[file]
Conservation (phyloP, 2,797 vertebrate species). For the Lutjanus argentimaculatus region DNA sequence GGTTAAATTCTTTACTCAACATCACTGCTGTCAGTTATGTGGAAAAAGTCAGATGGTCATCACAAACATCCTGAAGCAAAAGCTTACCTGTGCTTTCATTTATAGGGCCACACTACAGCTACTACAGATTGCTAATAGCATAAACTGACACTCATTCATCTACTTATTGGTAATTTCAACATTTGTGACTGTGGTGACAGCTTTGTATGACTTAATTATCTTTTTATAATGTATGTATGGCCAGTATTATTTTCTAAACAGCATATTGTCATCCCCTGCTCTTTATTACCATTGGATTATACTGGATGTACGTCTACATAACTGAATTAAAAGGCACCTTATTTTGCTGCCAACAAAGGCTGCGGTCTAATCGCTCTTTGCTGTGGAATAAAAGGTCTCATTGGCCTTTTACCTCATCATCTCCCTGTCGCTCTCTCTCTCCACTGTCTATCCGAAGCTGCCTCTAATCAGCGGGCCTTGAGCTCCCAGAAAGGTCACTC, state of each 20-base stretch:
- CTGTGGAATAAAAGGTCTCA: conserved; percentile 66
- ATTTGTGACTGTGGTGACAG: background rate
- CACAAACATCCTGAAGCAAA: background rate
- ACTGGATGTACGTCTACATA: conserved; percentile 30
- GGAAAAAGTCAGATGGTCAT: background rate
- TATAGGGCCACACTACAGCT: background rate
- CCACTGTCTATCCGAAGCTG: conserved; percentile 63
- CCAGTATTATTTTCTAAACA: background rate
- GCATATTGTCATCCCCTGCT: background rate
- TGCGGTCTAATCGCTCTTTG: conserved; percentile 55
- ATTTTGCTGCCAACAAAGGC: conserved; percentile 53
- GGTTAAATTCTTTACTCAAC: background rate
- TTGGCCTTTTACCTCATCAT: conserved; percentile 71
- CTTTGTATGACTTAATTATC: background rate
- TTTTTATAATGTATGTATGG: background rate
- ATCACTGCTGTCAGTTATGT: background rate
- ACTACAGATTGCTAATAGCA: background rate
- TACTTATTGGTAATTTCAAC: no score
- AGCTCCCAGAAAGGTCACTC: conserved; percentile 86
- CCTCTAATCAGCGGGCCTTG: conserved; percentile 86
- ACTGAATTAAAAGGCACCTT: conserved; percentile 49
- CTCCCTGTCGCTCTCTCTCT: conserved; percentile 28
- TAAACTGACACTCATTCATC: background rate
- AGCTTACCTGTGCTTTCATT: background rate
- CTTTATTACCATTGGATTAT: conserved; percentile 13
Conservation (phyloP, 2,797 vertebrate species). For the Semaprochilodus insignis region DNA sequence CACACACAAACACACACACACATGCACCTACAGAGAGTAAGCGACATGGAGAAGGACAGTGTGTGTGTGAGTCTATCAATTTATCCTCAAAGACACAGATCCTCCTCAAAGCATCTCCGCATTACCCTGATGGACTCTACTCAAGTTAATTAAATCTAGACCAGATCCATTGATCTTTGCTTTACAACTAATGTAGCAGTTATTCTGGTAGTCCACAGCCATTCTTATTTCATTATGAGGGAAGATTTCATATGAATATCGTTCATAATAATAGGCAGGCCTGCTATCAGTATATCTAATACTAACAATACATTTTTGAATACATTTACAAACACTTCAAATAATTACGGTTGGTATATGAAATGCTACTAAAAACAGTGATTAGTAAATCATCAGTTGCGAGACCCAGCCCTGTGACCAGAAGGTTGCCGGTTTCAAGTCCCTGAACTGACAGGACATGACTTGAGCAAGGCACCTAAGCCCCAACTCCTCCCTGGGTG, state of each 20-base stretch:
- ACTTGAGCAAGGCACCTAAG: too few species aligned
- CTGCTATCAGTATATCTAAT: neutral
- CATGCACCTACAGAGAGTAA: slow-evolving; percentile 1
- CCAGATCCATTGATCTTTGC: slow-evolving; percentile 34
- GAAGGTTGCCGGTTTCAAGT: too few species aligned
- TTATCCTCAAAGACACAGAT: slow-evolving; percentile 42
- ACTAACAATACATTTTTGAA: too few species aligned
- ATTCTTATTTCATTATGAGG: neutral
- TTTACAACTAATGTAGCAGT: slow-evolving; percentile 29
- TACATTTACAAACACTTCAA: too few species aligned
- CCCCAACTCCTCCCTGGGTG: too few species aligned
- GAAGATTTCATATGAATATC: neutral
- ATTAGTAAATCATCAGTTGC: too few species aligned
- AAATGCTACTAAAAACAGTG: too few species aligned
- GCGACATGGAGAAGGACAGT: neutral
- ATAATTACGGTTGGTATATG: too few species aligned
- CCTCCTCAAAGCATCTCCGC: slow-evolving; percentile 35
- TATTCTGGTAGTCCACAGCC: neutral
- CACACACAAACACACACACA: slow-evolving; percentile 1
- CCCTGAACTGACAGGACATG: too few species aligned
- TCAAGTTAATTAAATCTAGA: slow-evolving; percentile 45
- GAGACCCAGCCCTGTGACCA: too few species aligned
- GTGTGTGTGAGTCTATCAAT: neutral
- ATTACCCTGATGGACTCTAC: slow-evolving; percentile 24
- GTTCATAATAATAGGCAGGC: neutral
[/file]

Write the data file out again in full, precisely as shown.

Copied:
Conservation (phyloP, 2,797 vertebrate species). For the Lutjanus argentimaculatus region DNA sequence GGTTAAATTCTTTACTCAACATCACTGCTGTCAGTTATGTGGAAAAAGTCAGATGGTCATCACAAACATCCTGAAGCAAAAGCTTACCTGTGCTTTCATTTATAGGGCCACACTACAGCTACTACAGATTGCTAATAGCATAAACTGACACTCATTCATCTACTTATTGGTAATTTCAACATTTGTGACTGTGGTGACAGCTTTGTATGACTTAATTATCTTTTTATAATGTATGTATGGCCAGTATTATTTTCTAAACAGCATATTGTCATCCCCTGCTCTTTATTACCATTGGATTATACTGGATGTACGTCTACATAACTGAATTAAAAGGCACCTTATTTTGCTGCCAACAAAGGCTGCGGTCTAATCGCTCTTTGCTGTGGAATAAAAGGTCTCATTGGCCTTTTACCTCATCATCTCCCTGTCGCTCTCTCTCTCCACTGTCTATCCGAAGCTGCCTCTAATCAGCGGGCCTTGAGCTCCCAGAAAGGTCACTC, state of each 20-base stretch:
- CTGTGGAATAAAAGGTCTCA: conserved; percentile 66
- ATTTGTGACTGTGGTGACAG: background rate
- CACAAACATCCTGAAGCAAA: background rate
- ACTGGATGTACGTCTACATA: conserved; percentile 30
- GGAAAAAGTCAGATGGTCAT: background rate
- TATAGGGCCACACTACAGCT: background rate
- CCACTGTCTATCCGAAGCTG: conserved; percentile 63
- CCAGTATTATTTTCTAAACA: background rate
- GCATATTGTCATCCCCTGCT: background rate
- TGCGGTCTAATCGCTCTTTG: conserved; percentile 55
- ATTTTGCTGCCAACAAAGGC: conserved; percentile 53
- GGTTAAATTCTTTACTCAAC: background rate
- TTGGCCTTTTACCTCATCAT: conserved; percentile 71
- CTTTGTATGACTTAATTATC: background rate
- TTTTTATAATGTATGTATGG: background rate
- ATCACTGCTGTCAGTTATGT: background rate
- ACTACAGATTGCTAATAGCA: background rate
- TACTTATTGGTAATTTCAAC: no score
- AGCTCCCAGAAAGGTCACTC: conserved; percentile 86
- CCTCTAATCAGCGGGCCTTG: conserved; percentile 86
- ACTGAATTAAAAGGCACCTT: conserved; percentile 49
- CTCCCTGTCGCTCTCTCTCT: conserved; percentile 28
- TAAACTGACACTCATTCATC: background rate
- AGCTTACCTGTGCTTTCATT: background rate
- CTTTATTACCATTGGATTAT: conserved; percentile 13
Conservation (phyloP, 2,797 vertebrate species). For the Semaprochilodus insignis region DNA sequence CACACACAAACACACACACACATGCACCTACAGAGAGTAAGCGACATGGAGAAGGACAGTGTGTGTGTGAGTCTATCAATTTATCCTCAAAGACACAGATCCTCCTCAAAGCATCTCCGCATTACCCTGATGGACTCTACTCAAGTTAATTAAATCTAGACCAGATCCATTGATCTTTGCTTTACAACTAATGTAGCAGTTATTCTGGTAGTCCACAGCCATTCTTATTTCATTATGAGGGAAGATTTCATATGAATATCGTTCATAATAATAGGCAGGCCTGCTATCAGTATATCTAATACTAACAATACATTTTTGAATACATTTACAAACACTTCAAATAATTACGGTTGGTATATGAAATGCTACTAAAAACAGTGATTAGTAAATCATCAGTTGCGAGACCCAGCCCTGTGACCAGAAGGTTGCCGGTTTCAAGTCCCTGAACTGACAGGACATGACTTGAGCAAGGCACCTAAGCCCCAACTCCTCCCTGGGTG, state of each 20-base stretch:
- ACTTGAGCAAGGCACCTAAG: too few species aligned
- CTGCTATCAGTATATCTAAT: neutral
- CATGCACCTACAGAGAGTAA: slow-evolving; percentile 1
- CCAGATCCATTGATCTTTGC: slow-evolving; percentile 34
- GAAGGTTGCCGGTTTCAAGT: too few species aligned
- TTATCCTCAAAGACACAGAT: slow-evolving; percentile 42
- ACTAACAATACATTTTTGAA: too few species aligned
- ATTCTTATTTCATTATGAGG: neutral
- TTTACAACTAATGTAGCAGT: slow-evolving; percentile 29
- TACATTTACAAACACTTCAA: too few species aligned
- CCCCAACTCCTCCCTGGGTG: too few species aligned
- GAAGATTTCATATGAATATC: neutral
- ATTAGTAAATCATCAGTTGC: too few species aligned
- AAATGCTACTAAAAACAGTG: too few species aligned
- GCGACATGGAGAAGGACAGT: neutral
- ATAATTACGGTTGGTATATG: too few species aligned
- CCTCCTCAAAGCATCTCCGC: slow-evolving; percentile 35
- TATTCTGGTAGTCCACAGCC: neutral
- CACACACAAACACACACACA: slow-evolving; percentile 1
- CCCTGAACTGACAGGACATG: too few species aligned
- TCAAGTTAATTAAATCTAGA: slow-evolving; percentile 45
- GAGACCCAGCCCTGTGACCA: too few species aligned
- GTGTGTGTGAGTCTATCAAT: neutral
- ATTACCCTGATGGACTCTAC: slow-evolving; percentile 24
- GTTCATAATAATAGGCAGGC: neutral